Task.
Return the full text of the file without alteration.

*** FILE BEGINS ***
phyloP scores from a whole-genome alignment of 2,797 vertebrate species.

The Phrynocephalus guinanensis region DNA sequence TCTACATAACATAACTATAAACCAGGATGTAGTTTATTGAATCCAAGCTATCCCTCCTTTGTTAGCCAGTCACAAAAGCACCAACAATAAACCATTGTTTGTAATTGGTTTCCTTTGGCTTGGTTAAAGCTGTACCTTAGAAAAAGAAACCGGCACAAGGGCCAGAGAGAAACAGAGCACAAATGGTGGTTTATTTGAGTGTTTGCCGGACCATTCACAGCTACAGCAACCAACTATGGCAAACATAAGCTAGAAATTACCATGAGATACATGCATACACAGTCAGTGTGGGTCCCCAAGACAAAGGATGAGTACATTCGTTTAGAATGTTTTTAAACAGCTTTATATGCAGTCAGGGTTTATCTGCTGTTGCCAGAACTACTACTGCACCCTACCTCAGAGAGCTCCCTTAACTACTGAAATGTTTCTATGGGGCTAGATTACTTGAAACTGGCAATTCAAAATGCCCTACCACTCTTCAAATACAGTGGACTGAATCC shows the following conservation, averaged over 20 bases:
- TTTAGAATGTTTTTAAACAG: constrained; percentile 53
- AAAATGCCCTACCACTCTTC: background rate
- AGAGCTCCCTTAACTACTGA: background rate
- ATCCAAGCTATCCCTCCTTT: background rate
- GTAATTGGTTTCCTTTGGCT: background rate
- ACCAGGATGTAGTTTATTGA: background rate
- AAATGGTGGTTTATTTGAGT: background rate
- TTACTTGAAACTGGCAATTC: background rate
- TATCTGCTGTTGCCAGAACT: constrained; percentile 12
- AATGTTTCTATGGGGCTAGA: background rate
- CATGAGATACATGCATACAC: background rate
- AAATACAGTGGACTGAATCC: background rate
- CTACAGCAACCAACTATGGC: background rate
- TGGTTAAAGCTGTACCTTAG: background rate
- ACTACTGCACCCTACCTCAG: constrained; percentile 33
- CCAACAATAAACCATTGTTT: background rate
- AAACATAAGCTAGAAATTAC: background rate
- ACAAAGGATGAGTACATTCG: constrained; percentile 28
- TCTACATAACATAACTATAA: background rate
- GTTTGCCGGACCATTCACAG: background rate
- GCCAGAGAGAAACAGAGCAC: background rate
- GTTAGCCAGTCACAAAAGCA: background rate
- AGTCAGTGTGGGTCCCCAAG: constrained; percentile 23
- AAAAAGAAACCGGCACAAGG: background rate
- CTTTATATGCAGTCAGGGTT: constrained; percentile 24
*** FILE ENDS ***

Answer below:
phyloP scores from a whole-genome alignment of 2,797 vertebrate species.

The Phrynocephalus guinanensis region DNA sequence TCTACATAACATAACTATAAACCAGGATGTAGTTTATTGAATCCAAGCTATCCCTCCTTTGTTAGCCAGTCACAAAAGCACCAACAATAAACCATTGTTTGTAATTGGTTTCCTTTGGCTTGGTTAAAGCTGTACCTTAGAAAAAGAAACCGGCACAAGGGCCAGAGAGAAACAGAGCACAAATGGTGGTTTATTTGAGTGTTTGCCGGACCATTCACAGCTACAGCAACCAACTATGGCAAACATAAGCTAGAAATTACCATGAGATACATGCATACACAGTCAGTGTGGGTCCCCAAGACAAAGGATGAGTACATTCGTTTAGAATGTTTTTAAACAGCTTTATATGCAGTCAGGGTTTATCTGCTGTTGCCAGAACTACTACTGCACCCTACCTCAGAGAGCTCCCTTAACTACTGAAATGTTTCTATGGGGCTAGATTACTTGAAACTGGCAATTCAAAATGCCCTACCACTCTTCAAATACAGTGGACTGAATCC shows the following conservation, averaged over 20 bases:
- TTTAGAATGTTTTTAAACAG: constrained; percentile 53
- AAAATGCCCTACCACTCTTC: background rate
- AGAGCTCCCTTAACTACTGA: background rate
- ATCCAAGCTATCCCTCCTTT: background rate
- GTAATTGGTTTCCTTTGGCT: background rate
- ACCAGGATGTAGTTTATTGA: background rate
- AAATGGTGGTTTATTTGAGT: background rate
- TTACTTGAAACTGGCAATTC: background rate
- TATCTGCTGTTGCCAGAACT: constrained; percentile 12
- AATGTTTCTATGGGGCTAGA: background rate
- CATGAGATACATGCATACAC: background rate
- AAATACAGTGGACTGAATCC: background rate
- CTACAGCAACCAACTATGGC: background rate
- TGGTTAAAGCTGTACCTTAG: background rate
- ACTACTGCACCCTACCTCAG: constrained; percentile 33
- CCAACAATAAACCATTGTTT: background rate
- AAACATAAGCTAGAAATTAC: background rate
- ACAAAGGATGAGTACATTCG: constrained; percentile 28
- TCTACATAACATAACTATAA: background rate
- GTTTGCCGGACCATTCACAG: background rate
- GCCAGAGAGAAACAGAGCAC: background rate
- GTTAGCCAGTCACAAAAGCA: background rate
- AGTCAGTGTGGGTCCCCAAG: constrained; percentile 23
- AAAAAGAAACCGGCACAAGG: background rate
- CTTTATATGCAGTCAGGGTT: constrained; percentile 24